New Highway Maintenance Degree Aims to Help Build Transportation Workforce

Tue January 08, 2019 - West Edition
AASHTO Journal


The new degree program, which is scheduled to begin in January 2019, is geared for highway maintenance supervisors and those wishing to advance in the organization or to be better prepared for supervisory positions.
The new degree program, which is scheduled to begin in January 2019, is geared for highway maintenance supervisors and those wishing to advance in the organization or to be better prepared for supervisory positions.

The Colorado Department of Transportation and Front Range Community College are teaming up to develop what is believed to be a first-in-the-nation two-year associate's degree in applied science or AAS as part of a highway maintenance management degree program.

The new degree program, which is scheduled to begin in January 2019, is geared for highway maintenance supervisors and those wishing to advance in the organization or to be better prepared for supervisory positions.

Although initiated by Colorado DOT's division of highway maintenance, the program has been crafted with input from members of the American Public Works Association's Colorado Chapter, leadership from the Colorado Local Technical Assistance Program, and leaders from a variety of local Colorado public works agencies.

Those groups said in a statement that demand for this degree is expected to be high. To give an idea of the potential within Colorado, there are approximately 8,000 public works employees responsible for road and bridge maintenance across all municipalities. If just 1 percent of incumbent workers were to enroll in the program, that would equate to 80 students from Colorado alone.

Realistically, it is predicted that 5 percent or more will enroll in the Highway Maintenance Management degree program eventually, equating to 400 students – a figure that does not even take into account young recruits or interest from other states, noted Robert McArthur with the Douglas County Public Works Department.

"It has become significantly apparent that the need to streamline highway maintenance management training is long overdue," he said in a statement. "From the beginning it was clear that this AAS degree program is the opportunity to funnel appropriate education and technical industry training through a single portal, setting the stage for combining practical experience with standardized management instruction, offered online nationwide."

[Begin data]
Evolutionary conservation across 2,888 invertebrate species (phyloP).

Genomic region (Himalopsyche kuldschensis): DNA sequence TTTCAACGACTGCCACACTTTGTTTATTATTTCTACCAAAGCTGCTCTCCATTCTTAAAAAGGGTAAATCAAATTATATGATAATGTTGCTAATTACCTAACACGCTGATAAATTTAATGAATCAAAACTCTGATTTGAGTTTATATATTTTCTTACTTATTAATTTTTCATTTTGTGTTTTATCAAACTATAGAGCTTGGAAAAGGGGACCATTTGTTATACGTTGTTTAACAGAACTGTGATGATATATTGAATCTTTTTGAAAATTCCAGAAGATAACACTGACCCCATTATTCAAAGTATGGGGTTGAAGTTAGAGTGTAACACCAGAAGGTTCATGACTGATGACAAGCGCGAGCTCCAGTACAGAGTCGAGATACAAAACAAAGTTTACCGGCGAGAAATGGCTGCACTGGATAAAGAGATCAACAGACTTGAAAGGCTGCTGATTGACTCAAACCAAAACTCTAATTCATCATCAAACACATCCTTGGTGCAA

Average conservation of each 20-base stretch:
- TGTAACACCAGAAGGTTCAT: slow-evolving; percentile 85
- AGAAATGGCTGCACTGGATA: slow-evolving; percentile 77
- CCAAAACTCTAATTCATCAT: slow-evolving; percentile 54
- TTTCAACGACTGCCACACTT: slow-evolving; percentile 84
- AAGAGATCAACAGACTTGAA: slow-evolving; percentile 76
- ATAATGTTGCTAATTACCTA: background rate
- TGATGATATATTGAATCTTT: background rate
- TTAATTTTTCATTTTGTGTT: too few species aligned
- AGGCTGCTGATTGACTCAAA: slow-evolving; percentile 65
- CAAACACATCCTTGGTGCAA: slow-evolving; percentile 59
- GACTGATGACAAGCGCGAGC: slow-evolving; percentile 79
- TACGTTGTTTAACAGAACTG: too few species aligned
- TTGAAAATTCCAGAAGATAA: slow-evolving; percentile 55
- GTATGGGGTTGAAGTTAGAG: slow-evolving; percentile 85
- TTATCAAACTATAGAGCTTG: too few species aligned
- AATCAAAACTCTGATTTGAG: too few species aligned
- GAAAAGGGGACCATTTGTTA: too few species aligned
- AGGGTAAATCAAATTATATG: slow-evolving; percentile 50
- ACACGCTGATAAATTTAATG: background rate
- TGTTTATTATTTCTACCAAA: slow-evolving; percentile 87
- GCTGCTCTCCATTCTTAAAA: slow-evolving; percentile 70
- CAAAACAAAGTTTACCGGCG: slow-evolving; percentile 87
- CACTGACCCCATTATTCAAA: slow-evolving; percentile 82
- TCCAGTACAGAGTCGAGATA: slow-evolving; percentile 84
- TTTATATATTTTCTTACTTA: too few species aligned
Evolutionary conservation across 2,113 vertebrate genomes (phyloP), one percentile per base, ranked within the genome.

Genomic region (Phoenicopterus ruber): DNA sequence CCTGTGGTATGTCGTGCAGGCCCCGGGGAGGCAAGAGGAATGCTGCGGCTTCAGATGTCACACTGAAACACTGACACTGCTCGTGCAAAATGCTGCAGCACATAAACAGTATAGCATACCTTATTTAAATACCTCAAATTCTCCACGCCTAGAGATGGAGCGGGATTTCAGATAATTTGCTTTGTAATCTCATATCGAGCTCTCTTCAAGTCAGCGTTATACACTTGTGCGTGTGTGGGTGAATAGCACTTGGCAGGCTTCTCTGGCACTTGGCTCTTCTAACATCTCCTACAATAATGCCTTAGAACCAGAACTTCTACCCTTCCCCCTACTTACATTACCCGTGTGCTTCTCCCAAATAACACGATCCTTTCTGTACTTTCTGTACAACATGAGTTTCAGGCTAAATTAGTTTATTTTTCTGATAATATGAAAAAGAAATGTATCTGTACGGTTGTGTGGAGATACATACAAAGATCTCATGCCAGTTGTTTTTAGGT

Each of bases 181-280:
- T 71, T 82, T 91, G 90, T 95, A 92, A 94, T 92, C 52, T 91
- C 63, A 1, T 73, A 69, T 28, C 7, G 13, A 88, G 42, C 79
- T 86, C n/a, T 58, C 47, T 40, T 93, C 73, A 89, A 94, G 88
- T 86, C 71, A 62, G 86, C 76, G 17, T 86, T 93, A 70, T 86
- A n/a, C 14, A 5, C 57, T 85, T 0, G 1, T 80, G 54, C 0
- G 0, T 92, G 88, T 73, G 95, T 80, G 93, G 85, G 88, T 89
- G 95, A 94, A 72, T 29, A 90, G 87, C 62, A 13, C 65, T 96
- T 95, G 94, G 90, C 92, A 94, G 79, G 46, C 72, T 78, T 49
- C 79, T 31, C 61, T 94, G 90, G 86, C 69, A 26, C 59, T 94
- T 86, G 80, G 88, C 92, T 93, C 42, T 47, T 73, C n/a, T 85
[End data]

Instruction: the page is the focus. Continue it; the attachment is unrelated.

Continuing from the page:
Other state DOTs are pursuing similar educational ventures. For example, four years ago, the Arizona Department of Transportation founded a "Construction Academy" to help remove barriers to careers in transportation construction for minorities, women, Native Americans, veterans and those who are unemployed, among others.

Of the more than 600 people who have graduated from Construction Academy pre-apprentice training programs since they began in 2014, about 35 percent are women.

Three-quarters of participants have gone on to work in the construction field as flaggers, commercial truck drivers, heavy equipment operators, highway surveyors, electricians, carpenters, painters, pipe fitters, concrete finishers and block masons, the agency said.

Depending on the position, they start out earning $14 to $24 an hour, and sometimes more, said Vivien Lattibeaudiere, Arizona DOT's employee and business development administrator, in a statement.

"ADOT is investing in attracting and training skilled construction workers," she said. "Our Construction Academy not only benefits individuals but helps the construction industry in Arizona as a whole while connecting women and others with construction job opportunities. We help place Construction Academy graduates into apprenticeships and trainee positions with contractors that build roads in Arizona. This helps advance Arizona's transportation system and the state's economy."

That's a philosophy shared by Carlos Braceras, executive director of the Utah Department of Transportation, and the 2018-2019 president of the American Association of State Highway and Transportation Officials.

"At the end of the day, everything we do is about people," Braceras said during an AASHTO staff briefing following testimony on Capitol Hill on Nov. 28. "As state DOTs we serve people, but in order to do our job, we need people with the right skills and the right tools. That is why I am convinced that we need to spend more and more time than we ever have before to find not only the right people but to give them opportunities for learning and growing."

He said that if someone working in a state DOT maintenance department wants to be a transportation systems designer or engineer, a pathway should be offered to help get them there. "People will do a better job if they are [working] where they want to be and have choices – it is when we don't have choices that we get frustrated."

Braceras added that "we are so lucky to be involved in transportation because it is something everyone depends on; it makes our lives better and makes our country function." But it is also a becoming a tougher business in a way as the pace of change – especially technological change – keeps increasing.

"We need to recognize we are living in an era where change is not only happening but happening faster than ever before – and it will only happen even faster in the future," he said. "If we don't keep our eye on people and growing people, we won't be the state DOTs we need to be."